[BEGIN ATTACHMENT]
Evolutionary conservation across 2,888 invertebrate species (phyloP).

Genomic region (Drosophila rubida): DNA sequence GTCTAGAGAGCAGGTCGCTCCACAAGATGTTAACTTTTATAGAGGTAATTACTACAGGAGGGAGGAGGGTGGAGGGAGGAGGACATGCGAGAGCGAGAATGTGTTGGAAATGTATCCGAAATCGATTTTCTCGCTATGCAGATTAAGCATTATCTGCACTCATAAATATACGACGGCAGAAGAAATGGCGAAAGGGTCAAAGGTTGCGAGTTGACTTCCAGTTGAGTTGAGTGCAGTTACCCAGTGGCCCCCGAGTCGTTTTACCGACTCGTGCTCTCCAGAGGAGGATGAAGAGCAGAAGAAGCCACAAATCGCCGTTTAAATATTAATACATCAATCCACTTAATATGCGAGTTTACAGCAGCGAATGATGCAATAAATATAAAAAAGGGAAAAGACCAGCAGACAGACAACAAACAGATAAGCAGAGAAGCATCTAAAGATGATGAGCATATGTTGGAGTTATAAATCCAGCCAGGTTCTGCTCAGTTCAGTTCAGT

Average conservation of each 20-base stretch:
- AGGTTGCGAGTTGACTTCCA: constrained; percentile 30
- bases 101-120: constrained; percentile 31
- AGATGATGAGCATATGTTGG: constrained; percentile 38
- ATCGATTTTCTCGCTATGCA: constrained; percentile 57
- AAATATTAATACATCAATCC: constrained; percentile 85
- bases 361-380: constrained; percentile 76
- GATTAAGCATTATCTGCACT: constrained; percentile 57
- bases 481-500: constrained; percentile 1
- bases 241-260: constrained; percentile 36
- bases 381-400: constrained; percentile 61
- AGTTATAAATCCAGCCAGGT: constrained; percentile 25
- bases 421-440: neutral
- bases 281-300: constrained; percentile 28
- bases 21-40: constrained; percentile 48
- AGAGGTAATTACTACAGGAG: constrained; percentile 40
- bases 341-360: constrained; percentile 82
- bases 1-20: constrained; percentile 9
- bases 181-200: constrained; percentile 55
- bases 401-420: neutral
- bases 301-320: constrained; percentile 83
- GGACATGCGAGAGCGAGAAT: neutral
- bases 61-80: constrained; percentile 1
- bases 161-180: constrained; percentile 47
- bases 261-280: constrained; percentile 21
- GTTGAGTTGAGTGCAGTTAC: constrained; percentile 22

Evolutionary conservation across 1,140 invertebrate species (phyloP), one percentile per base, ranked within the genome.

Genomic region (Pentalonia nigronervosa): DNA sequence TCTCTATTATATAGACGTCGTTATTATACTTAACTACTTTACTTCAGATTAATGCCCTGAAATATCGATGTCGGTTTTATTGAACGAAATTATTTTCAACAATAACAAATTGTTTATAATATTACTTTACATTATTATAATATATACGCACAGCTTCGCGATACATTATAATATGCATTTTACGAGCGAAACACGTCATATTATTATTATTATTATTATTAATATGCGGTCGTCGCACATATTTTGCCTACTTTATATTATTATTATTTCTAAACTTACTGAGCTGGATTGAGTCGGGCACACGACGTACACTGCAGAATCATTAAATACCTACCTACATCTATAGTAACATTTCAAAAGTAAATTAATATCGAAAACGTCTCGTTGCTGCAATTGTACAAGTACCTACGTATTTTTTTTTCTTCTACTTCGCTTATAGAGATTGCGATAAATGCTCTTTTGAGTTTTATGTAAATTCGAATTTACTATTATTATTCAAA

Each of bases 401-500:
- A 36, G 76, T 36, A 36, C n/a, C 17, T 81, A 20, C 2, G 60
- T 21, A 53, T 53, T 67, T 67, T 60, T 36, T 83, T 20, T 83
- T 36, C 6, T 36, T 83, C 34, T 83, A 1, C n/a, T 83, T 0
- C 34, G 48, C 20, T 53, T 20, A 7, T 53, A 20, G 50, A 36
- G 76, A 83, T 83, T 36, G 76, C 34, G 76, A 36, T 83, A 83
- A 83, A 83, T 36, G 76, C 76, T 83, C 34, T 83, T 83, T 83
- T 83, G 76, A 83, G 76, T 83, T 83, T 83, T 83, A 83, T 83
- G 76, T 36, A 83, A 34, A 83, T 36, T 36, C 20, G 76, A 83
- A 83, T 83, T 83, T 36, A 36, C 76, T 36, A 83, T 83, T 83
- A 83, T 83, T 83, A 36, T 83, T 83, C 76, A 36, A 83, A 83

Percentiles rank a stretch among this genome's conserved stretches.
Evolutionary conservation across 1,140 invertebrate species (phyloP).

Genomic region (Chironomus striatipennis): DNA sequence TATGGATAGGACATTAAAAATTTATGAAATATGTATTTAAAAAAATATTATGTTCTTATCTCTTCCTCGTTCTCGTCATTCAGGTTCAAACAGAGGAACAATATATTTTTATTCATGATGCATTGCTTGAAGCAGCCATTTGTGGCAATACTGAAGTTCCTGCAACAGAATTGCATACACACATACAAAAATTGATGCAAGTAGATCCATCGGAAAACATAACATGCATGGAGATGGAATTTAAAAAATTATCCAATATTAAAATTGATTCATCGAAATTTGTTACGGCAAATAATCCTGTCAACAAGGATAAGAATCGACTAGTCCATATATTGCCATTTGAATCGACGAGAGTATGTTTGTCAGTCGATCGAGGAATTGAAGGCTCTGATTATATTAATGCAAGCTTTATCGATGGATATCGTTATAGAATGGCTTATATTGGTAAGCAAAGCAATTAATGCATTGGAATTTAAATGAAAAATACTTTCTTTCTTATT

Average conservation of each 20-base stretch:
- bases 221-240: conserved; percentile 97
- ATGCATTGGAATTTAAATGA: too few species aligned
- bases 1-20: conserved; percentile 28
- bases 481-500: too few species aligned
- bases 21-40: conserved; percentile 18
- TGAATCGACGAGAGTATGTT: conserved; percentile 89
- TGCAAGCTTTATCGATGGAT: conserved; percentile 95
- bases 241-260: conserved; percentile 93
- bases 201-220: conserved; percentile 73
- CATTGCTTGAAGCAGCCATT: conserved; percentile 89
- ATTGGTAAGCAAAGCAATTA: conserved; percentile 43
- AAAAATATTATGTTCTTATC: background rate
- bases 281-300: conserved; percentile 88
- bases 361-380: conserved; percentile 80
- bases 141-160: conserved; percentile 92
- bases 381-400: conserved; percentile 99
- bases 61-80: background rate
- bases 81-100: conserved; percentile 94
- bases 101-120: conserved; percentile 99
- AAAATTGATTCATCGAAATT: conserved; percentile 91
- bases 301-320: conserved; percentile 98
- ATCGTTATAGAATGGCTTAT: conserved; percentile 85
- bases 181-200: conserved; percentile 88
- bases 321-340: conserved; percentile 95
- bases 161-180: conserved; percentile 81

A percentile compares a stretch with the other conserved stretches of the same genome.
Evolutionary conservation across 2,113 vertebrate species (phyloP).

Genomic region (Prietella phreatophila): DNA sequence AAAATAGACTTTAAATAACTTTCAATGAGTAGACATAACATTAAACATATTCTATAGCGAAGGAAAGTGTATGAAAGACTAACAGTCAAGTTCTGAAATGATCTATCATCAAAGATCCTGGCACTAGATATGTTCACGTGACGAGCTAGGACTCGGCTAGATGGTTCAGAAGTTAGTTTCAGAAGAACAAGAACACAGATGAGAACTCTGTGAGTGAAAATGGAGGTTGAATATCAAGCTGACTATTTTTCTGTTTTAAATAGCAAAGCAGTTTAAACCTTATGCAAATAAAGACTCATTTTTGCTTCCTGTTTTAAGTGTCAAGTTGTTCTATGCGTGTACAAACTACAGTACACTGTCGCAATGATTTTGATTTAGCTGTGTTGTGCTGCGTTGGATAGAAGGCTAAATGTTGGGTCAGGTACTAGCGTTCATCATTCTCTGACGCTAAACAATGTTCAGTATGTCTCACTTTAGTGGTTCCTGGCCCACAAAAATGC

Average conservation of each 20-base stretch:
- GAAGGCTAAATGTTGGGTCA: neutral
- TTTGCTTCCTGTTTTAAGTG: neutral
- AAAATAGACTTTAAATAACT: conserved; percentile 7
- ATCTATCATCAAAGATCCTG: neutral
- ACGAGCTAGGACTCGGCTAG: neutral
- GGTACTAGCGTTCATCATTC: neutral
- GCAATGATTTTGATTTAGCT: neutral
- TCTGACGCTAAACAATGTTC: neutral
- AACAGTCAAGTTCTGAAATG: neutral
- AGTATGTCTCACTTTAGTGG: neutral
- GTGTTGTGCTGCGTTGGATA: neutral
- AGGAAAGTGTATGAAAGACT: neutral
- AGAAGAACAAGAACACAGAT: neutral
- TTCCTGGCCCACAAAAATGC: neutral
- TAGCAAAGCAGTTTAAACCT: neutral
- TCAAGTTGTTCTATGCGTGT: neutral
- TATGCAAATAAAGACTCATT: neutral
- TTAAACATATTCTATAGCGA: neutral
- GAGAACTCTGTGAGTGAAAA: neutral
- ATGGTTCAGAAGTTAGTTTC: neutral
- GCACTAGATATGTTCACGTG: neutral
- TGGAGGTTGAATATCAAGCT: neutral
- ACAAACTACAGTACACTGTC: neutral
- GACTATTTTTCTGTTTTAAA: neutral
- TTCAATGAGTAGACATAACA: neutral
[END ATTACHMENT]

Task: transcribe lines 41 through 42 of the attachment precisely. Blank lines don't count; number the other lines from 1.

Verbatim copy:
- A 83, T 83, T 83, A 36, T 83, T 83, C 76, A 36, A 83, A 83

Percentiles rank a stretch among this genome's conserved stretches.